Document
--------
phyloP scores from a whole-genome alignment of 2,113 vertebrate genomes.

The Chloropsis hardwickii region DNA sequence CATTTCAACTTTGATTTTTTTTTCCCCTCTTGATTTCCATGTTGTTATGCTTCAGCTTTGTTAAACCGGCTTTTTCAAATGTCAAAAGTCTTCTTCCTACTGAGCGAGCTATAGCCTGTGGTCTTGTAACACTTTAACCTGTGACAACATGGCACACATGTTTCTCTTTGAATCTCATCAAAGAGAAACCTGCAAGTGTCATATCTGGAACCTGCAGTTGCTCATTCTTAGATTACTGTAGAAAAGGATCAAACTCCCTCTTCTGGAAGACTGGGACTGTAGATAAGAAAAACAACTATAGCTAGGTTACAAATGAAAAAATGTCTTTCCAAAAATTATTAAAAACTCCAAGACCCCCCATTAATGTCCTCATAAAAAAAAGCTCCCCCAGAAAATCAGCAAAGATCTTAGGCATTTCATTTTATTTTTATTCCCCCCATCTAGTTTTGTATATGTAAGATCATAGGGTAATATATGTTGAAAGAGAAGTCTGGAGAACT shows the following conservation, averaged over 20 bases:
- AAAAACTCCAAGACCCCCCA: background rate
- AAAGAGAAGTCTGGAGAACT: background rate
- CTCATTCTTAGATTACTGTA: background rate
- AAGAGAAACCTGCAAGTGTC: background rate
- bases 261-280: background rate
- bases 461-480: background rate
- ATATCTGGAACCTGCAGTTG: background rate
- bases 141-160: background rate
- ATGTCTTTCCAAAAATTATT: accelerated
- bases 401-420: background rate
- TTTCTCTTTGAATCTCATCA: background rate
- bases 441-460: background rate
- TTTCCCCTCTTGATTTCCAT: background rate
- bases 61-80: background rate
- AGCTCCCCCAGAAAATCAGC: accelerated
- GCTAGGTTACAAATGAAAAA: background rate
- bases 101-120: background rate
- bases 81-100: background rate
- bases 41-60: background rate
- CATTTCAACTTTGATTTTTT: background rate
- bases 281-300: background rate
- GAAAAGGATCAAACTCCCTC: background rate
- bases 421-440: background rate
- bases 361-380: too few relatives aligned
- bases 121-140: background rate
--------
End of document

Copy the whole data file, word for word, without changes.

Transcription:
phyloP scores from a whole-genome alignment of 2,113 vertebrate genomes.

The Chloropsis hardwickii region DNA sequence CATTTCAACTTTGATTTTTTTTTCCCCTCTTGATTTCCATGTTGTTATGCTTCAGCTTTGTTAAACCGGCTTTTTCAAATGTCAAAAGTCTTCTTCCTACTGAGCGAGCTATAGCCTGTGGTCTTGTAACACTTTAACCTGTGACAACATGGCACACATGTTTCTCTTTGAATCTCATCAAAGAGAAACCTGCAAGTGTCATATCTGGAACCTGCAGTTGCTCATTCTTAGATTACTGTAGAAAAGGATCAAACTCCCTCTTCTGGAAGACTGGGACTGTAGATAAGAAAAACAACTATAGCTAGGTTACAAATGAAAAAATGTCTTTCCAAAAATTATTAAAAACTCCAAGACCCCCCATTAATGTCCTCATAAAAAAAAGCTCCCCCAGAAAATCAGCAAAGATCTTAGGCATTTCATTTTATTTTTATTCCCCCCATCTAGTTTTGTATATGTAAGATCATAGGGTAATATATGTTGAAAGAGAAGTCTGGAGAACT shows the following conservation, averaged over 20 bases:
- AAAAACTCCAAGACCCCCCA: background rate
- AAAGAGAAGTCTGGAGAACT: background rate
- CTCATTCTTAGATTACTGTA: background rate
- AAGAGAAACCTGCAAGTGTC: background rate
- bases 261-280: background rate
- bases 461-480: background rate
- ATATCTGGAACCTGCAGTTG: background rate
- bases 141-160: background rate
- ATGTCTTTCCAAAAATTATT: accelerated
- bases 401-420: background rate
- TTTCTCTTTGAATCTCATCA: background rate
- bases 441-460: background rate
- TTTCCCCTCTTGATTTCCAT: background rate
- bases 61-80: background rate
- AGCTCCCCCAGAAAATCAGC: accelerated
- GCTAGGTTACAAATGAAAAA: background rate
- bases 101-120: background rate
- bases 81-100: background rate
- bases 41-60: background rate
- CATTTCAACTTTGATTTTTT: background rate
- bases 281-300: background rate
- GAAAAGGATCAAACTCCCTC: background rate
- bases 421-440: background rate
- bases 361-380: too few relatives aligned
- bases 121-140: background rate